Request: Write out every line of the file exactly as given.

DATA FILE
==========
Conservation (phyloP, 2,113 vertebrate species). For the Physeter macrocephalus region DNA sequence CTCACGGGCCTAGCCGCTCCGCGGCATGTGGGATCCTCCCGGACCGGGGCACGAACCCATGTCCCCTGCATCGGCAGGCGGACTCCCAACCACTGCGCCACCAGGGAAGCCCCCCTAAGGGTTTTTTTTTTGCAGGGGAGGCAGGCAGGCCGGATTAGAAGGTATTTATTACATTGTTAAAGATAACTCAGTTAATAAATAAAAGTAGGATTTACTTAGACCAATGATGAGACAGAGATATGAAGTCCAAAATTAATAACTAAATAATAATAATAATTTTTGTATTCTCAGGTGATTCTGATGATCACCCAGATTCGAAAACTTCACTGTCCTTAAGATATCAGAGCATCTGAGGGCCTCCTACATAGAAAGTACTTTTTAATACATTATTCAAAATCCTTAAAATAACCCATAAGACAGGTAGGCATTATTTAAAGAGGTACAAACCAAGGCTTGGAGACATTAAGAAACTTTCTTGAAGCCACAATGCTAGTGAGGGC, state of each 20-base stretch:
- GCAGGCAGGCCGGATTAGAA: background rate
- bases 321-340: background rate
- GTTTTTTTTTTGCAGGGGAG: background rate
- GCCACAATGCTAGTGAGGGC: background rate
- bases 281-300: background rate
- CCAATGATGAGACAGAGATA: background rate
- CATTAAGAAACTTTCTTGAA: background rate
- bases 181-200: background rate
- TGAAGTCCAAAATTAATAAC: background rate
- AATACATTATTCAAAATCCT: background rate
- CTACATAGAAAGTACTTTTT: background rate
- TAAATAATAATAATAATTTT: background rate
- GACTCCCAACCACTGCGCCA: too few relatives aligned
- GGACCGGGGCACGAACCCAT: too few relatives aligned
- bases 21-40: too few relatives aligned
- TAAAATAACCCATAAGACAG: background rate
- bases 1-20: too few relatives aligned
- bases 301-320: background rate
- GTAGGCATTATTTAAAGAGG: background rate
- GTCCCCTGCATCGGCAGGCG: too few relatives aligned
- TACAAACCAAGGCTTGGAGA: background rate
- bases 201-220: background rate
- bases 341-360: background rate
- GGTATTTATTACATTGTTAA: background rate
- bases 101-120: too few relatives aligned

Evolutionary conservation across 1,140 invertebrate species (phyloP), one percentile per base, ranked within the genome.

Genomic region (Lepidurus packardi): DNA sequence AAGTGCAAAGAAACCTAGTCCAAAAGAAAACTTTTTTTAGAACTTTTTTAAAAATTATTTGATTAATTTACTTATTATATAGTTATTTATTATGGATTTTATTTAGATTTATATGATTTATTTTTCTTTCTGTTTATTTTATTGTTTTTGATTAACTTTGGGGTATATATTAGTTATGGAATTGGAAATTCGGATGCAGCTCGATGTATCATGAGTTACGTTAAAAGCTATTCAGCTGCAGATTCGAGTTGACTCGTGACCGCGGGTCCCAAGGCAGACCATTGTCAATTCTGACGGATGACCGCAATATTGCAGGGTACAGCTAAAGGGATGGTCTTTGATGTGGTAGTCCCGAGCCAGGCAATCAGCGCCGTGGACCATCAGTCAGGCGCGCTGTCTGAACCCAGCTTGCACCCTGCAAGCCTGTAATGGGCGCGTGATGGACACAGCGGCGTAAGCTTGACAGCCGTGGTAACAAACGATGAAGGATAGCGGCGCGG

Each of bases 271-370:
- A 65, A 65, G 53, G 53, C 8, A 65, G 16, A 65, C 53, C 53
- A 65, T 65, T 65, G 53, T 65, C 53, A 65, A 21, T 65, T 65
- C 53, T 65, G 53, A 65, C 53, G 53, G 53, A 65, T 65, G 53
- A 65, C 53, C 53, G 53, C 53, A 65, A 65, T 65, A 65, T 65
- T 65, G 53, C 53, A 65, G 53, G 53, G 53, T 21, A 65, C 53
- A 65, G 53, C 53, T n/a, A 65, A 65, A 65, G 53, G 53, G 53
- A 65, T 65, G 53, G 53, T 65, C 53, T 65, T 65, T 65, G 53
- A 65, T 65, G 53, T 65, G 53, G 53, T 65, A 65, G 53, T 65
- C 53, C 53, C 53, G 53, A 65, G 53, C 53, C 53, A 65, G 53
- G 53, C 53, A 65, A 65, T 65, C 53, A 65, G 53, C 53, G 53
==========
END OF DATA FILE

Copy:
Conservation (phyloP, 2,113 vertebrate species). For the Physeter macrocephalus region DNA sequence CTCACGGGCCTAGCCGCTCCGCGGCATGTGGGATCCTCCCGGACCGGGGCACGAACCCATGTCCCCTGCATCGGCAGGCGGACTCCCAACCACTGCGCCACCAGGGAAGCCCCCCTAAGGGTTTTTTTTTTGCAGGGGAGGCAGGCAGGCCGGATTAGAAGGTATTTATTACATTGTTAAAGATAACTCAGTTAATAAATAAAAGTAGGATTTACTTAGACCAATGATGAGACAGAGATATGAAGTCCAAAATTAATAACTAAATAATAATAATAATTTTTGTATTCTCAGGTGATTCTGATGATCACCCAGATTCGAAAACTTCACTGTCCTTAAGATATCAGAGCATCTGAGGGCCTCCTACATAGAAAGTACTTTTTAATACATTATTCAAAATCCTTAAAATAACCCATAAGACAGGTAGGCATTATTTAAAGAGGTACAAACCAAGGCTTGGAGACATTAAGAAACTTTCTTGAAGCCACAATGCTAGTGAGGGC, state of each 20-base stretch:
- GCAGGCAGGCCGGATTAGAA: background rate
- bases 321-340: background rate
- GTTTTTTTTTTGCAGGGGAG: background rate
- GCCACAATGCTAGTGAGGGC: background rate
- bases 281-300: background rate
- CCAATGATGAGACAGAGATA: background rate
- CATTAAGAAACTTTCTTGAA: background rate
- bases 181-200: background rate
- TGAAGTCCAAAATTAATAAC: background rate
- AATACATTATTCAAAATCCT: background rate
- CTACATAGAAAGTACTTTTT: background rate
- TAAATAATAATAATAATTTT: background rate
- GACTCCCAACCACTGCGCCA: too few relatives aligned
- GGACCGGGGCACGAACCCAT: too few relatives aligned
- bases 21-40: too few relatives aligned
- TAAAATAACCCATAAGACAG: background rate
- bases 1-20: too few relatives aligned
- bases 301-320: background rate
- GTAGGCATTATTTAAAGAGG: background rate
- GTCCCCTGCATCGGCAGGCG: too few relatives aligned
- TACAAACCAAGGCTTGGAGA: background rate
- bases 201-220: background rate
- bases 341-360: background rate
- GGTATTTATTACATTGTTAA: background rate
- bases 101-120: too few relatives aligned

Evolutionary conservation across 1,140 invertebrate species (phyloP), one percentile per base, ranked within the genome.

Genomic region (Lepidurus packardi): DNA sequence AAGTGCAAAGAAACCTAGTCCAAAAGAAAACTTTTTTTAGAACTTTTTTAAAAATTATTTGATTAATTTACTTATTATATAGTTATTTATTATGGATTTTATTTAGATTTATATGATTTATTTTTCTTTCTGTTTATTTTATTGTTTTTGATTAACTTTGGGGTATATATTAGTTATGGAATTGGAAATTCGGATGCAGCTCGATGTATCATGAGTTACGTTAAAAGCTATTCAGCTGCAGATTCGAGTTGACTCGTGACCGCGGGTCCCAAGGCAGACCATTGTCAATTCTGACGGATGACCGCAATATTGCAGGGTACAGCTAAAGGGATGGTCTTTGATGTGGTAGTCCCGAGCCAGGCAATCAGCGCCGTGGACCATCAGTCAGGCGCGCTGTCTGAACCCAGCTTGCACCCTGCAAGCCTGTAATGGGCGCGTGATGGACACAGCGGCGTAAGCTTGACAGCCGTGGTAACAAACGATGAAGGATAGCGGCGCGG

Each of bases 271-370:
- A 65, A 65, G 53, G 53, C 8, A 65, G 16, A 65, C 53, C 53
- A 65, T 65, T 65, G 53, T 65, C 53, A 65, A 21, T 65, T 65
- C 53, T 65, G 53, A 65, C 53, G 53, G 53, A 65, T 65, G 53
- A 65, C 53, C 53, G 53, C 53, A 65, A 65, T 65, A 65, T 65
- T 65, G 53, C 53, A 65, G 53, G 53, G 53, T 21, A 65, C 53
- A 65, G 53, C 53, T n/a, A 65, A 65, A 65, G 53, G 53, G 53
- A 65, T 65, G 53, G 53, T 65, C 53, T 65, T 65, T 65, G 53
- A 65, T 65, G 53, T 65, G 53, G 53, T 65, A 65, G 53, T 65
- C 53, C 53, C 53, G 53, A 65, G 53, C 53, C 53, A 65, G 53
- G 53, C 53, A 65, A 65, T 65, C 53, A 65, G 53, C 53, G 53